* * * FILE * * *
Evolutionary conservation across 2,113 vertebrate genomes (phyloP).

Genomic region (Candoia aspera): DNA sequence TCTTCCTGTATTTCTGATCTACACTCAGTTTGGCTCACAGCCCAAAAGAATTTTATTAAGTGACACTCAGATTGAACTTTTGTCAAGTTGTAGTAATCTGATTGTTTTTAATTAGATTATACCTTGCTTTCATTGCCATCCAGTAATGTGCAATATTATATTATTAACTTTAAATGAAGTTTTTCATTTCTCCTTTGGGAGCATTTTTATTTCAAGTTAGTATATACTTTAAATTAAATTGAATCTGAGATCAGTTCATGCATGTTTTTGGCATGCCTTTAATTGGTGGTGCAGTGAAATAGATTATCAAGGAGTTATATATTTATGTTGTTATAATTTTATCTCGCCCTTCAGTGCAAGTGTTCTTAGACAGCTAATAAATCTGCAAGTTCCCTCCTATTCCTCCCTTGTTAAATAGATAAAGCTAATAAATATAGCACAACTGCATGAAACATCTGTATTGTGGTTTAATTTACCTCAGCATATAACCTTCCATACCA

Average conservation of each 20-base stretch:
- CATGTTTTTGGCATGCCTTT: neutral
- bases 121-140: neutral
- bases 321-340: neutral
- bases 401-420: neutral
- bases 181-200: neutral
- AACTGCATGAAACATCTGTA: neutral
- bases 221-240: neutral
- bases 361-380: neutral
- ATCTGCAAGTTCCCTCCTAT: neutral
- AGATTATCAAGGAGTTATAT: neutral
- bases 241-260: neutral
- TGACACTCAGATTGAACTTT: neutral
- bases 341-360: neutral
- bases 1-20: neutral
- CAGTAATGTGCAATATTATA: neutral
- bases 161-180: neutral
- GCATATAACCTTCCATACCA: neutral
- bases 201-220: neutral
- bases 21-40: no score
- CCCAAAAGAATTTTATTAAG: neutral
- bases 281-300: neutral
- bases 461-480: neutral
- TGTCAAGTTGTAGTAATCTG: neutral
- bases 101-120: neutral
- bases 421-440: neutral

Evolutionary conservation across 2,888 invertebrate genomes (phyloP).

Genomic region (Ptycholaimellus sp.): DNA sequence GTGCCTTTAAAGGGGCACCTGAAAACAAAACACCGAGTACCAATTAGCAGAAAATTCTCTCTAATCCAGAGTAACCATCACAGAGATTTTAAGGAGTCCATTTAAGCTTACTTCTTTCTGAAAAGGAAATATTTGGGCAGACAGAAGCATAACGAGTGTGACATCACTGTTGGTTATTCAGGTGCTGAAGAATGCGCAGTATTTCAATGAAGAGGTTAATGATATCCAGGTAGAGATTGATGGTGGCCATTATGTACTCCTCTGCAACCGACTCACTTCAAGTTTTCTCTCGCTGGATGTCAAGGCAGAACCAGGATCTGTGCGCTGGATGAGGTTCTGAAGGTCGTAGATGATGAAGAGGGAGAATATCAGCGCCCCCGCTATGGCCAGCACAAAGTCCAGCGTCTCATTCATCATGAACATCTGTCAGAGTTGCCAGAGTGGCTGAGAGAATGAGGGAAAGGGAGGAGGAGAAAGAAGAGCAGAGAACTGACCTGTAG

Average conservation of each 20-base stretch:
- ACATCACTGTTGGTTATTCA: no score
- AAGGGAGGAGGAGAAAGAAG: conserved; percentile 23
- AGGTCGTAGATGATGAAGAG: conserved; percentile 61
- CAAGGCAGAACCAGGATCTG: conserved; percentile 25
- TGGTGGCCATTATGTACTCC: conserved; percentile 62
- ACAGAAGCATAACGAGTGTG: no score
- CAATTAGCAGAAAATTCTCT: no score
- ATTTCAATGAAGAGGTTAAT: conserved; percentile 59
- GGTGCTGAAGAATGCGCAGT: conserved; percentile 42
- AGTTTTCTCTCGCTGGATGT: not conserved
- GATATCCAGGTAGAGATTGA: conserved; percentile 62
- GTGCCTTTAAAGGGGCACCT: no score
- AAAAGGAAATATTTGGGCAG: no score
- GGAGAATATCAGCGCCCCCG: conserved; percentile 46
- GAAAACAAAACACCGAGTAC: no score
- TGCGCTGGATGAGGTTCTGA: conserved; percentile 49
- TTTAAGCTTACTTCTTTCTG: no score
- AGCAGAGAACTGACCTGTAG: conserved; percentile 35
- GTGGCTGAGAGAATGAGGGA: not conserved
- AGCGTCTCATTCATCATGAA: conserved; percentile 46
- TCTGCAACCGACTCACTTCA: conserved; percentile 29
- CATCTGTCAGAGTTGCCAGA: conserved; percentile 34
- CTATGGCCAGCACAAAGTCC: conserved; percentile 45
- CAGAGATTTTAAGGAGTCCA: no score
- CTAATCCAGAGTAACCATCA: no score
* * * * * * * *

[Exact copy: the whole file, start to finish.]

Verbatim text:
Evolutionary conservation across 2,113 vertebrate genomes (phyloP).

Genomic region (Candoia aspera): DNA sequence TCTTCCTGTATTTCTGATCTACACTCAGTTTGGCTCACAGCCCAAAAGAATTTTATTAAGTGACACTCAGATTGAACTTTTGTCAAGTTGTAGTAATCTGATTGTTTTTAATTAGATTATACCTTGCTTTCATTGCCATCCAGTAATGTGCAATATTATATTATTAACTTTAAATGAAGTTTTTCATTTCTCCTTTGGGAGCATTTTTATTTCAAGTTAGTATATACTTTAAATTAAATTGAATCTGAGATCAGTTCATGCATGTTTTTGGCATGCCTTTAATTGGTGGTGCAGTGAAATAGATTATCAAGGAGTTATATATTTATGTTGTTATAATTTTATCTCGCCCTTCAGTGCAAGTGTTCTTAGACAGCTAATAAATCTGCAAGTTCCCTCCTATTCCTCCCTTGTTAAATAGATAAAGCTAATAAATATAGCACAACTGCATGAAACATCTGTATTGTGGTTTAATTTACCTCAGCATATAACCTTCCATACCA

Average conservation of each 20-base stretch:
- CATGTTTTTGGCATGCCTTT: neutral
- bases 121-140: neutral
- bases 321-340: neutral
- bases 401-420: neutral
- bases 181-200: neutral
- AACTGCATGAAACATCTGTA: neutral
- bases 221-240: neutral
- bases 361-380: neutral
- ATCTGCAAGTTCCCTCCTAT: neutral
- AGATTATCAAGGAGTTATAT: neutral
- bases 241-260: neutral
- TGACACTCAGATTGAACTTT: neutral
- bases 341-360: neutral
- bases 1-20: neutral
- CAGTAATGTGCAATATTATA: neutral
- bases 161-180: neutral
- GCATATAACCTTCCATACCA: neutral
- bases 201-220: neutral
- bases 21-40: no score
- CCCAAAAGAATTTTATTAAG: neutral
- bases 281-300: neutral
- bases 461-480: neutral
- TGTCAAGTTGTAGTAATCTG: neutral
- bases 101-120: neutral
- bases 421-440: neutral

Evolutionary conservation across 2,888 invertebrate genomes (phyloP).

Genomic region (Ptycholaimellus sp.): DNA sequence GTGCCTTTAAAGGGGCACCTGAAAACAAAACACCGAGTACCAATTAGCAGAAAATTCTCTCTAATCCAGAGTAACCATCACAGAGATTTTAAGGAGTCCATTTAAGCTTACTTCTTTCTGAAAAGGAAATATTTGGGCAGACAGAAGCATAACGAGTGTGACATCACTGTTGGTTATTCAGGTGCTGAAGAATGCGCAGTATTTCAATGAAGAGGTTAATGATATCCAGGTAGAGATTGATGGTGGCCATTATGTACTCCTCTGCAACCGACTCACTTCAAGTTTTCTCTCGCTGGATGTCAAGGCAGAACCAGGATCTGTGCGCTGGATGAGGTTCTGAAGGTCGTAGATGATGAAGAGGGAGAATATCAGCGCCCCCGCTATGGCCAGCACAAAGTCCAGCGTCTCATTCATCATGAACATCTGTCAGAGTTGCCAGAGTGGCTGAGAGAATGAGGGAAAGGGAGGAGGAGAAAGAAGAGCAGAGAACTGACCTGTAG

Average conservation of each 20-base stretch:
- ACATCACTGTTGGTTATTCA: no score
- AAGGGAGGAGGAGAAAGAAG: conserved; percentile 23
- AGGTCGTAGATGATGAAGAG: conserved; percentile 61
- CAAGGCAGAACCAGGATCTG: conserved; percentile 25
- TGGTGGCCATTATGTACTCC: conserved; percentile 62
- ACAGAAGCATAACGAGTGTG: no score
- CAATTAGCAGAAAATTCTCT: no score
- ATTTCAATGAAGAGGTTAAT: conserved; percentile 59
- GGTGCTGAAGAATGCGCAGT: conserved; percentile 42
- AGTTTTCTCTCGCTGGATGT: not conserved
- GATATCCAGGTAGAGATTGA: conserved; percentile 62
- GTGCCTTTAAAGGGGCACCT: no score
- AAAAGGAAATATTTGGGCAG: no score
- GGAGAATATCAGCGCCCCCG: conserved; percentile 46
- GAAAACAAAACACCGAGTAC: no score
- TGCGCTGGATGAGGTTCTGA: conserved; percentile 49
- TTTAAGCTTACTTCTTTCTG: no score
- AGCAGAGAACTGACCTGTAG: conserved; percentile 35
- GTGGCTGAGAGAATGAGGGA: not conserved
- AGCGTCTCATTCATCATGAA: conserved; percentile 46
- TCTGCAACCGACTCACTTCA: conserved; percentile 29
- CATCTGTCAGAGTTGCCAGA: conserved; percentile 34
- CTATGGCCAGCACAAAGTCC: conserved; percentile 45
- CAGAGATTTTAAGGAGTCCA: no score
- CTAATCCAGAGTAACCATCA: no score